Channelization continues to take hits in Sweden, ATG warns

Channelization continues to take hits in Sweden, ATG warns

Channelization continues to take hits in Sweden, ATG warns
Channelization in the regulated gambling market in Sweden continues to decline, the country-based bookmaker ATG has warned, sounding the alarm over a withdrawal of punters from the regulated market, and their possible leaking to offshore destinations. In a fresh report focusing on the period between Q1 2019 and Q4 2023, the organization indicates that there has been a steady decline in the number of players who pick the regulated market, with a significant swathe of players now looking for alternative options with unlicensed operators instead. The report seeks to both identify the issues that the industry faces, and to also help raise awareness about the problem of channelization. According to the findings published by the ATG, the actual channelization rate is right now anything between 69-82%, which is below the government-stated target of 90%. In a translation of the original statement, ATG CEO Hasse Lord Skarplöth had this to add: “It is a very worrying development and our investigation shows that more still needs to be done to keep the unlicensed companies away. Unlicensed gambling is the biggest threat to the Swedish gambling market and the vulnerable target group with gambling problems.” Swedish lawmakers and regulators have been growing increasingly hawkish on the industry, introducing a new supplier license regime, discussing a potential tax increase, and not least, obligating the industry to achieve higher channelization. According to the ATG, apart from channelization rates being inconsistent with the country-set target, there are other problems as well. For one, betting at offshore operators is often associated with a higher incidence of problem gambling, which is not addressed by the companies nor actively policed as it would be in the regulated market. The issue is even more serious, as the legalization of the market did not stem the tide of players seeking offshore opportunities. In fact, raising awareness for gambling saw a tenfold increase in the offshore market. The licensing supplier regime seems to not have solved much, or to be on delayed implementation. At least 19 out of 20 companies that target Swedish players without a license are said to have the same software as their regulated market counterparts. ATG even argues that such websites are using BankID to facilitate transactions for their players actively. Part of these problems can be solved by banks being more diligent about what transactions they clear, Skarplöth argues, but he also reminds us that the tight anti-money laundering clearances required from players are another contributing factor to the increasing number of offshore players. Image credit:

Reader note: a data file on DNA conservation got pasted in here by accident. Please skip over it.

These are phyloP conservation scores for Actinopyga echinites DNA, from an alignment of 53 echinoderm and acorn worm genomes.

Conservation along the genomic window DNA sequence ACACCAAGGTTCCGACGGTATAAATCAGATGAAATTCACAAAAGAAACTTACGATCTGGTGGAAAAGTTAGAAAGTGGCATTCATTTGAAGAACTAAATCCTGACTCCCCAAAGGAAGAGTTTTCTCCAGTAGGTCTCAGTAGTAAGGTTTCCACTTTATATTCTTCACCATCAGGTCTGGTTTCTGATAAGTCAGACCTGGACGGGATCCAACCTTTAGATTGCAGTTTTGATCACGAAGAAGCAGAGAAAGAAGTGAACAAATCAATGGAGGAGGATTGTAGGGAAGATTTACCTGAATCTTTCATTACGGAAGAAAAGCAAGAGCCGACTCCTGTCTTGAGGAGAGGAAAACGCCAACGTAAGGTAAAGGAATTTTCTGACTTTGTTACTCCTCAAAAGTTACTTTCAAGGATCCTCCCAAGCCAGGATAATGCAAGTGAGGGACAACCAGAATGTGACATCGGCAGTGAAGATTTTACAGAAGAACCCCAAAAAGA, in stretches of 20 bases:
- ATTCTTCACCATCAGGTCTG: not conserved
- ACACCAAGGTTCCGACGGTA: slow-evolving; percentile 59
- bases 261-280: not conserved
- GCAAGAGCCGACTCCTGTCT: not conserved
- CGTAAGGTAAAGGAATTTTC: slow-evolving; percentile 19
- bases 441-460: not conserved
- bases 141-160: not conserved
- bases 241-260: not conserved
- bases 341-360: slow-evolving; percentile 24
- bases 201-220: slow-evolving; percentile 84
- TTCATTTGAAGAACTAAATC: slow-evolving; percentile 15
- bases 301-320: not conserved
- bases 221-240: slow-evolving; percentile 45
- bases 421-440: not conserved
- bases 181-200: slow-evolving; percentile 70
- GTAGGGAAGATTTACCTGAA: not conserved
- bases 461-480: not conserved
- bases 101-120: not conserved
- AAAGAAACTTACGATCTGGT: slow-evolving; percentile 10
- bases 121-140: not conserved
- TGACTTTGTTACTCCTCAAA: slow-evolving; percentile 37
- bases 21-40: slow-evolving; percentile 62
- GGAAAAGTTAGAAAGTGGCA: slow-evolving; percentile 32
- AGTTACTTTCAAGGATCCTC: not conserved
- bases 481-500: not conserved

18 MAR 2024

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